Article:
Telephone interactions are an instant snapshot of an Eye Care Professional’s (ECP’s) practice. That’s why VISTAKON®, Division of Johnson & Johnson Vision Care, Inc. created “Wizard of Flaws” as part of the ACUVUE® Eye Health Advisor (AEHA) Program. “Wizard of Flaws” helps ECPs coach their staff members on the importance of good telephone relations, and how a professional phone manner helps satisfy and retain patients. The tool’s multimedia materials include an educational video, facilitator’s guide, and workbook. The AEHA Program helps ECPs build stronger practices through comprehensive educational materials for patients and office teams.
How you act with each individual patient can have a powerful impact on your practice growth. Yet, many excellent doctors never even think about how they act or what they say in the exam room. They have a job to do and they go about getting it done.
Interpersonal skills come easily to some, and are difficult for others, but if practice growth is one of your goals, it is smart to pay attention to it. See if you consistently perform each item on this checklist when you examine patients. If not, commit the list to memory and be sure to touch every point.
Smile – don’t be so serious
Optometrists do have major responsibilities during an exam, but patients aren’t impressed by serious and somewhat scary doctors. Serious behavior is usually interpreted as rude or arrogant. Keep in mind that patients may be a little nervous or worried about the exam. A smile is contagious and it makes you friendly and caring. Over time, it builds good reputations.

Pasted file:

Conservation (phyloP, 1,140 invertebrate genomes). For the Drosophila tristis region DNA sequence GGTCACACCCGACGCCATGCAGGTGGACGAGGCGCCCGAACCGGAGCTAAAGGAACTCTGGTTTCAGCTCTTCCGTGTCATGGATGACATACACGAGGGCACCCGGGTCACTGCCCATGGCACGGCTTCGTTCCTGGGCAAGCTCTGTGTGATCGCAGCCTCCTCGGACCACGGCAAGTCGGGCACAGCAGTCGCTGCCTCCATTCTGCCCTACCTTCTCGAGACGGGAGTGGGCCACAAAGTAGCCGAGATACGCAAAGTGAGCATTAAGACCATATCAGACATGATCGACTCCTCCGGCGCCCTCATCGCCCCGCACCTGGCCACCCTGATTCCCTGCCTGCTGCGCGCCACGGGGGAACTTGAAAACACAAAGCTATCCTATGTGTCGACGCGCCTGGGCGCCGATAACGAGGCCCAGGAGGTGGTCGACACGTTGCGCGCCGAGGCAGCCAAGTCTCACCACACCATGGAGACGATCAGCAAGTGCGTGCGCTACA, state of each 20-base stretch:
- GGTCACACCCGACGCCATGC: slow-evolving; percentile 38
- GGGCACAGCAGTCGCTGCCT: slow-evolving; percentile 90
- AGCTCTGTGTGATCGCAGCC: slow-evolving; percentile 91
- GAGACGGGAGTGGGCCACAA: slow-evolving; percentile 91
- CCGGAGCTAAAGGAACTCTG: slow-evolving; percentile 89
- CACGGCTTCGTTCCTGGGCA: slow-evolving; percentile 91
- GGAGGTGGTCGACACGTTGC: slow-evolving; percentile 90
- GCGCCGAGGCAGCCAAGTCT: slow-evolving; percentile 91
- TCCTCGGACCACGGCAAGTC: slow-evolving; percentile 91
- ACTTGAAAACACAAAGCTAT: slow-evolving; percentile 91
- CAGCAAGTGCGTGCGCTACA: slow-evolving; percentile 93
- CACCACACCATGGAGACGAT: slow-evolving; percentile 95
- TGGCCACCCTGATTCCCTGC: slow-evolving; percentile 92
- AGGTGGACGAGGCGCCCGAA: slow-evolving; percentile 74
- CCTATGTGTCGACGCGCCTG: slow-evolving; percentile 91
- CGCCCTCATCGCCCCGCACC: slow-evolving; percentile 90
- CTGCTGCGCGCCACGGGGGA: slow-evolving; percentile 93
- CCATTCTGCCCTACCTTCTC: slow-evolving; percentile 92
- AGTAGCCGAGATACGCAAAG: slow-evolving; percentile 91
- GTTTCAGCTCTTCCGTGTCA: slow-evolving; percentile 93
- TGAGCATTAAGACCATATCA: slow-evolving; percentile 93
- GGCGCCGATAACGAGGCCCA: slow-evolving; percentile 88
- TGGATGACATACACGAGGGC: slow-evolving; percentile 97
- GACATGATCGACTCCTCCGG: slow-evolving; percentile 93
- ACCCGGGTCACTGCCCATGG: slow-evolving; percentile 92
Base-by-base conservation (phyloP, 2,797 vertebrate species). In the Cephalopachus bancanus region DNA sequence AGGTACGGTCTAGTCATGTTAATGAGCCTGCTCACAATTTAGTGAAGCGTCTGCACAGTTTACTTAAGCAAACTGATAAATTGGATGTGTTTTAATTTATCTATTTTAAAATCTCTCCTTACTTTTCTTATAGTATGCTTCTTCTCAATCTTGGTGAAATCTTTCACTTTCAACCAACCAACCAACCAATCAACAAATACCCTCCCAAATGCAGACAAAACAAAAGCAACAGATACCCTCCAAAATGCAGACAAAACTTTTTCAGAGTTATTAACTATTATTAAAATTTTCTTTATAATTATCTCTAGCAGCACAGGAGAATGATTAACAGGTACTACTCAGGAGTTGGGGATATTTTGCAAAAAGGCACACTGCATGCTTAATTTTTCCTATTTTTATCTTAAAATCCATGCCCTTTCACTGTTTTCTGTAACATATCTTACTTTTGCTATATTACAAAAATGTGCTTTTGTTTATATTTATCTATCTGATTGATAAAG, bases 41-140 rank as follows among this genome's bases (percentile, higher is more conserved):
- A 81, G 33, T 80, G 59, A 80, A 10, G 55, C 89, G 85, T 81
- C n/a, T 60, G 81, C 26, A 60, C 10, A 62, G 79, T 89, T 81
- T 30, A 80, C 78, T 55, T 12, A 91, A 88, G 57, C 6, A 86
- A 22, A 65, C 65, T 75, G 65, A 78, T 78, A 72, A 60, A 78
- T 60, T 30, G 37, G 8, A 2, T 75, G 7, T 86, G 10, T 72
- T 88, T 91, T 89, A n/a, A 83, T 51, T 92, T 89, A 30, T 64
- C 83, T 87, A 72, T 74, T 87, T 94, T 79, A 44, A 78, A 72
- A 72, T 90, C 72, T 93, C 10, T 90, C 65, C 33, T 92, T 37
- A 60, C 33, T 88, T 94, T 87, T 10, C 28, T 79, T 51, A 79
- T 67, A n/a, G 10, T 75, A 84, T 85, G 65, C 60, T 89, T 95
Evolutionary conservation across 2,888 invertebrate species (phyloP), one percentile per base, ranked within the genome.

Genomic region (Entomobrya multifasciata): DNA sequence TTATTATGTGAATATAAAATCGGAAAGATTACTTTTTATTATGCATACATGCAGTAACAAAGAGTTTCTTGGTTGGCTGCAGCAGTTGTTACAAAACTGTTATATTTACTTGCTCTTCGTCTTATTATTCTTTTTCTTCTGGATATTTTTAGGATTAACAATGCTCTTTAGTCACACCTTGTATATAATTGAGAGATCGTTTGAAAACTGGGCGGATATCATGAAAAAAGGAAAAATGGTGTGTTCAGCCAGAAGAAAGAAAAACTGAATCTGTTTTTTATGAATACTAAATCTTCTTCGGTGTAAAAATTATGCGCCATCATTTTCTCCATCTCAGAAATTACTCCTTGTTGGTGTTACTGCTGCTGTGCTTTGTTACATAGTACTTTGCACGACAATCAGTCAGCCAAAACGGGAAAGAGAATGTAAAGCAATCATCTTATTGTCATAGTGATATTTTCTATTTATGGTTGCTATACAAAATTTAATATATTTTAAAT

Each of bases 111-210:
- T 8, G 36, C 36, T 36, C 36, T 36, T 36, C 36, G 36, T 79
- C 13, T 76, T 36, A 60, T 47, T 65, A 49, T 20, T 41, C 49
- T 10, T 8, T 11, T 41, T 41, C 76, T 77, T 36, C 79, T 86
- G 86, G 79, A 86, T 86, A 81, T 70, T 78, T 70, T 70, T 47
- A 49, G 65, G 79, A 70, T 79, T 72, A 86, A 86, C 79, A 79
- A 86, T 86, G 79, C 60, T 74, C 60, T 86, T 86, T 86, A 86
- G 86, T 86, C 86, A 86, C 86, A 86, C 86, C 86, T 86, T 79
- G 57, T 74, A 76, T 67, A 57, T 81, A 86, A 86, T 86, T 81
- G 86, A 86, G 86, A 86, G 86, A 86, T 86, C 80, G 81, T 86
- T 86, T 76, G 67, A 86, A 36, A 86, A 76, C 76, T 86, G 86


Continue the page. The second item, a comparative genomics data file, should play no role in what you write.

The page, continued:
It doesn’t matter anymore if the patient is male, female or even a youngster – extend your hand in a friendly manner. It builds relationships. Not too firm, by the way, you can actually hurt some people.
Talk non-optometry first
Don’t jump right into the case history. Talk about the weather, sports, the patient’s job, or a hobby that you made a note of at the last visit.
Say the patient’s name
You can’t build a relationship without using a person’s name. Ask how to pronounce it if your not sure, then write it phonetically in the record. Use Mr. or Mrs. for folks older than you, until they advise you otherwise. Say the patient’s name occasionally in conversation – but don’t overdo it so it sounds phony.
Wash your hands in front of the patient
If your exam room does not have a sink, call a plumber right away. This speaks volumes about everything in your practice.
Explain tests as you do them
Do this in extremely simple terms and keep it very short. This can cross over to boring very quickly.
Summarize the exam results
Stop writing and look the patient in the eye at the end and review all the major parts of the exam. Include the pre-test data. Present normal findings as good news.
Give treatment options; then recommend the best
As you discuss your treatment plan, list the patient’s choices, even if you think they might not be interested. Then be sure to recommend what you think is the best option and state why. Always include the recall date and reason in your exam summary.
Ask: “Do you have any questions?”
This is a great way to close your visit and it gives the impression that you have all the time in the world, while implying that you are getting ready to end the exam.
Say thank you as you leave the patient.
A thank you is very polite and considerate. It is humble and anti-arrogant. You are thanking the patient for choosing your practice for eye care.
Best wishes for continued success,
Neil B. Gailmard, OD, MBA, FAAO
Editor, Optometric Management Tip of the Week
Dr. Gailmard's new book, Practice Management in Optometry: A Blueprint for Success Based on the Optometric Management Tip of the Week, is now available on Amazon.